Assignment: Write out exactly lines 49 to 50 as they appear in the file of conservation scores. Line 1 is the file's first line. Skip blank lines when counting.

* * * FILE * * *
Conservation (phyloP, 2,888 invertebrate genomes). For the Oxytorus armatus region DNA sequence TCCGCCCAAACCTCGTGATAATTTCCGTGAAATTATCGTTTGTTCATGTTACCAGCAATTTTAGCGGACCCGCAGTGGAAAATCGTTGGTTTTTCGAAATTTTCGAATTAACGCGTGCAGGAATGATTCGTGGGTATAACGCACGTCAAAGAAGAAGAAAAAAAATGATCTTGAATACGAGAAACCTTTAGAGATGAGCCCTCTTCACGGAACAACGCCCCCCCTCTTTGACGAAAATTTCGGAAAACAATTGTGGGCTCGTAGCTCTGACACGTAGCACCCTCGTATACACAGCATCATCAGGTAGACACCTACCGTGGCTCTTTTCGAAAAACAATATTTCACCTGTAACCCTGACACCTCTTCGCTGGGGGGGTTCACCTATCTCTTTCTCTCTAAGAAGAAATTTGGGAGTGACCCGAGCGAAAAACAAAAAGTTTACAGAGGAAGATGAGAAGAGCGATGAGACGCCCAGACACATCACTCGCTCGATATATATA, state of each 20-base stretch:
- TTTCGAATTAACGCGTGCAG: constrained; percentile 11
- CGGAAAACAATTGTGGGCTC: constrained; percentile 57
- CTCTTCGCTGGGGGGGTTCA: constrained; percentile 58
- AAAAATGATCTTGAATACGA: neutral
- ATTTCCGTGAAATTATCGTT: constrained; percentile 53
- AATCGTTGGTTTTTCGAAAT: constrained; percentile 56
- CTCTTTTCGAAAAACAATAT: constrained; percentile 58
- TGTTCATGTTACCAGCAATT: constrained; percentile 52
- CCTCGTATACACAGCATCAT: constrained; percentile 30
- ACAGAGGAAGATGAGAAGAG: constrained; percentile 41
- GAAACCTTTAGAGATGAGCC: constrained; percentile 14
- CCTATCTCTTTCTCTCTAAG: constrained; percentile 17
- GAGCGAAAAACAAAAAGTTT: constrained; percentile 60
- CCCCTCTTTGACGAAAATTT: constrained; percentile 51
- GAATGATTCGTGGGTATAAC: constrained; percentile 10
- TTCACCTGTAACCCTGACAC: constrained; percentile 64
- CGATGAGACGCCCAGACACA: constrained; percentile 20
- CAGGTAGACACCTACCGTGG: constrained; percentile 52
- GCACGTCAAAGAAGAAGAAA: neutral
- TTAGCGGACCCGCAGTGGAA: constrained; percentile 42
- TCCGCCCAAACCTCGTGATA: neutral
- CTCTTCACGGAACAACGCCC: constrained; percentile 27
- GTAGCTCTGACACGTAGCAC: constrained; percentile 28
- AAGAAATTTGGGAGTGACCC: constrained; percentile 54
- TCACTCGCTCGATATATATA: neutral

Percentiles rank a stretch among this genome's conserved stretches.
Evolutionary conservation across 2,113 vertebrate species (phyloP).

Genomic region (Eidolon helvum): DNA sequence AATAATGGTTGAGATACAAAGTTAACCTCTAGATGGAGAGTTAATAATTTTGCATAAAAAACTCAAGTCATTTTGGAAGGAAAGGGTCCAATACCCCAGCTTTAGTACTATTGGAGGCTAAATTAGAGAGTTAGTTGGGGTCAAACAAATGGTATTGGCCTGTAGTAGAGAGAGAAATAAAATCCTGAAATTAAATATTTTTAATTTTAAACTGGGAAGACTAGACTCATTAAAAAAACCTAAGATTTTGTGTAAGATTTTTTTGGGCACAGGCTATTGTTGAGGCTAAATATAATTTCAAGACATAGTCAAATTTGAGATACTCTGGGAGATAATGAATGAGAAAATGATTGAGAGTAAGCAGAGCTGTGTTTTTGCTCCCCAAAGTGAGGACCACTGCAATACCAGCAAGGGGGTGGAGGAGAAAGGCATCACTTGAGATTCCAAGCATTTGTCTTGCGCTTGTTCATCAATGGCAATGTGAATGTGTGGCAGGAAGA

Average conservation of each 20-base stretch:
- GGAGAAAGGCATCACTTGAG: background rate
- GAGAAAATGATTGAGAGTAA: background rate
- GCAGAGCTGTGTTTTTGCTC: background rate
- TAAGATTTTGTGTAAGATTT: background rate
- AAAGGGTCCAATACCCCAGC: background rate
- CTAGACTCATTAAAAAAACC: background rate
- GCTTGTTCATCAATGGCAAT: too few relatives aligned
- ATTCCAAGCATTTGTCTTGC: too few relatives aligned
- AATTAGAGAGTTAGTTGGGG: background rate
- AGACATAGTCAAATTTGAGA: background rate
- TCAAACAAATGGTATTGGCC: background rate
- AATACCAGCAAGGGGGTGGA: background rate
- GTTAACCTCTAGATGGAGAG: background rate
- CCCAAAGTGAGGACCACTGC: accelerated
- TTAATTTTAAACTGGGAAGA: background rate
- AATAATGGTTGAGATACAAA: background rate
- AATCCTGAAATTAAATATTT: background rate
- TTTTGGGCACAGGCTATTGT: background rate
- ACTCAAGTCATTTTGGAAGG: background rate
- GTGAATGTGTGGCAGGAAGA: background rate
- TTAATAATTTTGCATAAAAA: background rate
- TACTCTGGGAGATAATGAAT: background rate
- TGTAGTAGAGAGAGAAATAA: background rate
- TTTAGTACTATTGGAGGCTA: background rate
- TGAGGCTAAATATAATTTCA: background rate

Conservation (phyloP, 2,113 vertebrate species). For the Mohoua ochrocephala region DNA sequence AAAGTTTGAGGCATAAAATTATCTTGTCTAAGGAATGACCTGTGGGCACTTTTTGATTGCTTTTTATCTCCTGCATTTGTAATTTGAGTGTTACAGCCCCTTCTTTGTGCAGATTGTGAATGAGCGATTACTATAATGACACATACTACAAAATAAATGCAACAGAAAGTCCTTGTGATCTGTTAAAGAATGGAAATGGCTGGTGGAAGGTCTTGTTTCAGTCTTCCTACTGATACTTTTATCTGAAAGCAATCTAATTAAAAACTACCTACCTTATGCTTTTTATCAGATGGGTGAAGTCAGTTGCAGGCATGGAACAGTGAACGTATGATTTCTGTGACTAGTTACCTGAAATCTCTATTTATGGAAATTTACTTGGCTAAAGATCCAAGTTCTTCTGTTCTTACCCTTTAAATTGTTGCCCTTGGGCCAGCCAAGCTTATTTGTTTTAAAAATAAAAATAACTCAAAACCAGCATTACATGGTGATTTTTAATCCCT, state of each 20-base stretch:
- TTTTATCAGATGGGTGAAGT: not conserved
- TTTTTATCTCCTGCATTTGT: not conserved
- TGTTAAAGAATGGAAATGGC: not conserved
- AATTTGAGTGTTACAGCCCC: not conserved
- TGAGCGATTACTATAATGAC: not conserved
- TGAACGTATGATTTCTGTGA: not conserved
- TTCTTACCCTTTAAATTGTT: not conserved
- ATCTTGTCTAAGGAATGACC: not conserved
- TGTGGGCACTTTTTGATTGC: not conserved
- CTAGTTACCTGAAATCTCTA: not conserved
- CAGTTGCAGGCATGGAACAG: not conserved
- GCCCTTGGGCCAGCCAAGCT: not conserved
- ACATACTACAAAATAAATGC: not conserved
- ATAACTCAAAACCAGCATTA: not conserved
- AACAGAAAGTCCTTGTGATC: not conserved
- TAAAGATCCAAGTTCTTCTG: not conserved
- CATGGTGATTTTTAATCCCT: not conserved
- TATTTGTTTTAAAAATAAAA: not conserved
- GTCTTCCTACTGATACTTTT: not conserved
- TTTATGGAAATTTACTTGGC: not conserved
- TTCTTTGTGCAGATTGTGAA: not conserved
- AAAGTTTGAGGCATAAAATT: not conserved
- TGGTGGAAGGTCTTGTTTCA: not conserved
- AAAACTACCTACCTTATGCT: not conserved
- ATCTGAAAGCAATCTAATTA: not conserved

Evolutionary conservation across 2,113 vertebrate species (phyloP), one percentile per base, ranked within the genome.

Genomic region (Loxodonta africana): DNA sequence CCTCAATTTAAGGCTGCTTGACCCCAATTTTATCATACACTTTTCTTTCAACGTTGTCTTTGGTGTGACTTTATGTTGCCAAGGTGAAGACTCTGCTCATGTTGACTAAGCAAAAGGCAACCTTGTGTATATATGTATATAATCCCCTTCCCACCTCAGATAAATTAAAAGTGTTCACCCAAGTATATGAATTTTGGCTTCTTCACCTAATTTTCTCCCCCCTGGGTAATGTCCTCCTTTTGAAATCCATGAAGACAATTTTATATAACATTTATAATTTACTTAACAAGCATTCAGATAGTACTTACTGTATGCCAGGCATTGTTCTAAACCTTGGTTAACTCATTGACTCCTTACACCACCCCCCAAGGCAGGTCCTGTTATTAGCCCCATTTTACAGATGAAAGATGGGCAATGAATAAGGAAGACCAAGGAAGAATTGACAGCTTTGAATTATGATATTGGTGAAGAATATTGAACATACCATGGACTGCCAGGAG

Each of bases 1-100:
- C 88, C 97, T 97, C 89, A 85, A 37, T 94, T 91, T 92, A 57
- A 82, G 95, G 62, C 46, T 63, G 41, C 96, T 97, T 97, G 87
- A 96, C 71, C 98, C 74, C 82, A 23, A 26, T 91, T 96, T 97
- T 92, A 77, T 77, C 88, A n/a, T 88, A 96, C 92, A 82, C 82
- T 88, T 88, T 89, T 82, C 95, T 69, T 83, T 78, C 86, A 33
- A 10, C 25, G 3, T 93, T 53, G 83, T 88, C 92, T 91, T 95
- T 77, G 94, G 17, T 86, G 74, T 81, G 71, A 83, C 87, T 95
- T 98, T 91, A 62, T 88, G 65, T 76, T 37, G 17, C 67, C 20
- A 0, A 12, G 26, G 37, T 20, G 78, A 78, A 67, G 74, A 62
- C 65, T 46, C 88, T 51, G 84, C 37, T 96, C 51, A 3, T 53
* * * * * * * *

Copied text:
- ACTCAAGTCATTTTGGAAGG: background rate
- GTGAATGTGTGGCAGGAAGA: background rate